B) State our objections in the hopes of negotiating out a better outcome than we’d get by doing nothing. The risk is obvious, I suppose. No administrator is going to be willing to step out, I suspect (except maybe John or Chuck Guengerich–the other Presidents are too new, and the rest of the Deans and VPs are probably not that interested in the Chancellor’s dog house), and say no to something  Chancellor Hyman wants. Still, maybe there is room for reasoned argumentation. There’s a ton of literature that says for PD to be effective it has to be data driven (justified by data showing need and qualified by data showing impact) and it has to respond to faculty needs, not be imposed from above. The topics proposed are topics, as it says in the draft letter, that have been covered before. Either the old training was worthless or the new training is redundant. The admins haven’t made a case either way–maybe by letting them know that they should (according to best practices), we can help drive them toward doing what they expect us to do, namely making data driven, outcome oriented decisions that positively impact student learning. The letter would be the means for doing this. Discussion of the drafting process (ongoing) is here.

3) Non cooperation and non participation: this is going a little beyond “doing nothing.” By not cooperating, faculty would be sending the message that we will not simply go along with or even bother engaging with decisions that are not learning driven, student focused, and professionally useful. There would be no letter, no objections, no stink–just a clear message of inaction. The DWFDW is not yet mandated, and even if it were, they still can’t make us talk or learn. Even if we have to show up, we need not cooperate.

4) Active opposition and organization all summer long. Ever see Saul Alinsky’s Rules for Radicals. These could, theoretically, be our playbook. Perhaps the best strategy to adopt is one aggressive opposition.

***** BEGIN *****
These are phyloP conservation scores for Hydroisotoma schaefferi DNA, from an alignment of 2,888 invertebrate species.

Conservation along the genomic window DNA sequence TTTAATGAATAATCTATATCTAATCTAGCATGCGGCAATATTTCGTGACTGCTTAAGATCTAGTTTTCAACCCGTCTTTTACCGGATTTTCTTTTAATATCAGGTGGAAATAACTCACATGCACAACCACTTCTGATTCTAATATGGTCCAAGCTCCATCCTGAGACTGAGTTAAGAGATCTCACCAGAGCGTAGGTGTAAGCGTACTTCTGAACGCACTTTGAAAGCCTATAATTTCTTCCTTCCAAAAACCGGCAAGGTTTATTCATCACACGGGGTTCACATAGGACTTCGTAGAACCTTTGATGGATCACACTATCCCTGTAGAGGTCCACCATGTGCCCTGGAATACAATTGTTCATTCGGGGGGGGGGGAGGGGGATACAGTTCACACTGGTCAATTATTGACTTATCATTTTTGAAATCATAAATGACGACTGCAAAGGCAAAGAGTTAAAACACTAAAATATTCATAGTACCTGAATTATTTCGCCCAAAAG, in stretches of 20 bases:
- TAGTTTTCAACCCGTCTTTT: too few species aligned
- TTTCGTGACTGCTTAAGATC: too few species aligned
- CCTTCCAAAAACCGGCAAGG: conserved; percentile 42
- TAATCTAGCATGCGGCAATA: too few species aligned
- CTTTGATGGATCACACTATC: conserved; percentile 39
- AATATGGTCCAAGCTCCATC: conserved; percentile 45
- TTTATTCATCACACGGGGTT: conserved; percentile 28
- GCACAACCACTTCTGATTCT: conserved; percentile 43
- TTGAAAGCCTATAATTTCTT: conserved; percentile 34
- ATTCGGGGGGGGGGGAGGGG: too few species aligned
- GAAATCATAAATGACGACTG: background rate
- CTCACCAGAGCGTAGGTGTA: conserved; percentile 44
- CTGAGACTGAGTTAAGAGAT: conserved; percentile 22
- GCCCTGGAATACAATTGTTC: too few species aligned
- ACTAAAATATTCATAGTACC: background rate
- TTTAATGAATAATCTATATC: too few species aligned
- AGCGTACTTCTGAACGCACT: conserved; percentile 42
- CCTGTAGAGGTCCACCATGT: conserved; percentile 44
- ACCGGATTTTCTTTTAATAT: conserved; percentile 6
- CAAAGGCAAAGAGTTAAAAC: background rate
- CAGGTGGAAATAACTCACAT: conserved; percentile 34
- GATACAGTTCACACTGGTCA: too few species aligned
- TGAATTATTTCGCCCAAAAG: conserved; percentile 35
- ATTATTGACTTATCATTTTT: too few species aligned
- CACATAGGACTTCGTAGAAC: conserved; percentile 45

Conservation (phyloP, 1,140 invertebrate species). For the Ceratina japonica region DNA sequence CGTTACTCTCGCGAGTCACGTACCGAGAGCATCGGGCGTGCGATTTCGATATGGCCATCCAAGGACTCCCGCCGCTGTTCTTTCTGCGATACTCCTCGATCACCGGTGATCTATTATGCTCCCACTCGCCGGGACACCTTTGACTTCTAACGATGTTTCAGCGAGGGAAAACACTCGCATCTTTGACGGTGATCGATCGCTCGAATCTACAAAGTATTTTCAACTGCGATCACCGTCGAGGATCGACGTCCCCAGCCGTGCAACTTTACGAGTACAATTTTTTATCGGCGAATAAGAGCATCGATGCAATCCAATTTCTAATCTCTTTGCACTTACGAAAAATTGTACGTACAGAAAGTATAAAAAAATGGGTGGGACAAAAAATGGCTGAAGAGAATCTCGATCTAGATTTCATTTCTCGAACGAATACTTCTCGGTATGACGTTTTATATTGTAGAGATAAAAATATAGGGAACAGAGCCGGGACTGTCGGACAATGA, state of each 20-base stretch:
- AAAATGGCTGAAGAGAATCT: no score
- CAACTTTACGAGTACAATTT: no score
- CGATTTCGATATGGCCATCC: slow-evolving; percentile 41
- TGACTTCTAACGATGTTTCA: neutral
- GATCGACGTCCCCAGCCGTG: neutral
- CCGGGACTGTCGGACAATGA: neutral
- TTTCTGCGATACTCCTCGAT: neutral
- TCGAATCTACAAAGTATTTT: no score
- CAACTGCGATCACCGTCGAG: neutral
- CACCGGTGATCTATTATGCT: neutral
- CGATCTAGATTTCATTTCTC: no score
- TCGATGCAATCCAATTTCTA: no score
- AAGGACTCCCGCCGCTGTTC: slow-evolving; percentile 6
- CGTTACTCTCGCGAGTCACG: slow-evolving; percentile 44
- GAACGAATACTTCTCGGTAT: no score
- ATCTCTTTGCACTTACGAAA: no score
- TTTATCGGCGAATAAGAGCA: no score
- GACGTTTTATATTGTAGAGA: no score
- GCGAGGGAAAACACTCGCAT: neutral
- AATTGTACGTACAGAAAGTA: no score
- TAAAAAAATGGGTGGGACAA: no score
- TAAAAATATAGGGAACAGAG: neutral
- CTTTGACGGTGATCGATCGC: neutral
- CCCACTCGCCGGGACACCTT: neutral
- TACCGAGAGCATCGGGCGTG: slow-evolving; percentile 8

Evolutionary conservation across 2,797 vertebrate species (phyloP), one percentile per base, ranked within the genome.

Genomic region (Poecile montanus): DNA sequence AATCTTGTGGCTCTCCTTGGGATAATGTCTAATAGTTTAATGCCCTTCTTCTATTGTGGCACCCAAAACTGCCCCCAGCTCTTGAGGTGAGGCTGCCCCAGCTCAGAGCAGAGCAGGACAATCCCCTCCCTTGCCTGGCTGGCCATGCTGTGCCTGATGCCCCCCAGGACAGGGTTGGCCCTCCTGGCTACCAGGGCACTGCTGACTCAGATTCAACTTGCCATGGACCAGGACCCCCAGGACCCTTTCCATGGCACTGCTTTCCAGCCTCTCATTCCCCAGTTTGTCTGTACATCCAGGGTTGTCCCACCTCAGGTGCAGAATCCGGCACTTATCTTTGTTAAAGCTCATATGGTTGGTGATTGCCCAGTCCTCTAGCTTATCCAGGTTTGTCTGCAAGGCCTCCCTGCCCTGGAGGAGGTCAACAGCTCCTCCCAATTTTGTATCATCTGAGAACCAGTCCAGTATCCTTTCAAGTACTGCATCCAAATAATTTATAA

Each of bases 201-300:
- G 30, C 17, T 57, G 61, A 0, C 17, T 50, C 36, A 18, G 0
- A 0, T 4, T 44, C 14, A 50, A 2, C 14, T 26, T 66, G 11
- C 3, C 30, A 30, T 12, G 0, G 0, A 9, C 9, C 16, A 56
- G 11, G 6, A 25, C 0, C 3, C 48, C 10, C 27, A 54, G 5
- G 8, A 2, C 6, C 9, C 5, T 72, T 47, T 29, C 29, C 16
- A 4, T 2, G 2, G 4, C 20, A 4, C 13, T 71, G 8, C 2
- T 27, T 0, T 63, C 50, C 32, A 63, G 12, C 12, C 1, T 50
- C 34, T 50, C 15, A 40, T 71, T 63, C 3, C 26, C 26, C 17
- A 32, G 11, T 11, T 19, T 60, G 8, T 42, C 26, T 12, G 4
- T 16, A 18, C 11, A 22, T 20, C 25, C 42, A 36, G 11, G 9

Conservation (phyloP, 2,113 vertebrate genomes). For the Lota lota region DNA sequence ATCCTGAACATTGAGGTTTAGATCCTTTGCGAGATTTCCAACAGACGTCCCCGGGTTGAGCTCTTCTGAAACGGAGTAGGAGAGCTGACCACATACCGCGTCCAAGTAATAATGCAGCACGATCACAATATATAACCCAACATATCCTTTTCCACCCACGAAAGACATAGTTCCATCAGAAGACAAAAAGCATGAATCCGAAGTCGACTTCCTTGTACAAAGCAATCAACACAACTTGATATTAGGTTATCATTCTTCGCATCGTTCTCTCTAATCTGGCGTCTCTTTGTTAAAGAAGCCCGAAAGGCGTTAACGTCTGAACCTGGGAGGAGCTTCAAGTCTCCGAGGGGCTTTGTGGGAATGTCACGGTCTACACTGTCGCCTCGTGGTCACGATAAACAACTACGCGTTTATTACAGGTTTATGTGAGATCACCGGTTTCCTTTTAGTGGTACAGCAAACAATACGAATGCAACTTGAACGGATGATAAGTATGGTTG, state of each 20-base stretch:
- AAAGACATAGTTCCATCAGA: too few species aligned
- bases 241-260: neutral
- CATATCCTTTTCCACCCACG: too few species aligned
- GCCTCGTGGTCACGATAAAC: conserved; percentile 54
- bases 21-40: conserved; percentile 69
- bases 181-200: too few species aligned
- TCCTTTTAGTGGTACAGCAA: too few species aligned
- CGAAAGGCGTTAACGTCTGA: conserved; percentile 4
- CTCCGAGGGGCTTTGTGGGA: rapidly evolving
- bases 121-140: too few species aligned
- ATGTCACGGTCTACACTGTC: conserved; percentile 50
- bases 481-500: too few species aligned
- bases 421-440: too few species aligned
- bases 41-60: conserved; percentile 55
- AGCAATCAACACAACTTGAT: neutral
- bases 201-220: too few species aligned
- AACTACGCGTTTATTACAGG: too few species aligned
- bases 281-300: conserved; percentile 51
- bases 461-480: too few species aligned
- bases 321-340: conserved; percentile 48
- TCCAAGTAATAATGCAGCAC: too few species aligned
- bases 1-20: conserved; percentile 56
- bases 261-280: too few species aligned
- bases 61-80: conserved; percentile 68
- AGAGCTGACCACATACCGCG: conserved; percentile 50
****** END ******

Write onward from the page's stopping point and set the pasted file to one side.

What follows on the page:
What’s your vote?

P.S.  Here are the official meetings from last week FDW task force meeting.FDW Task Force – Meeting 1 – Official Minutes

A Letter about DWFDW

So far 28/33=85% agree that DWFDW should not occur Fall 2010.  3/33=9% are  on the fence about it or are on the fence.  There’s been a lot of traffic to yesterday’s post about the district proposal for DWFDW.  I know PhiloDave was going to post something tomorrow about what we’re going to do next, but I’m going to jump the gun slightly.

First of all, if you haven’t voted in the poll, please do so and check out some of the replies/reply to the post. The more input we have, the better.

In terms of moving forward, Theresa Carlton, Math faculty, has drafted a letter for Chancellor Hyman and V.C Henderson.  If we decide to express our concern in written form, this is definitely a good start.  Here’s the link to the letter in Google docs (my new best friend).  If you’d like to add to this letter, please reply to this post and I can give you access (I’d just need your e-mail address).  I thought this would be better than giving access to anyone with the link in case we have other visitors to the site.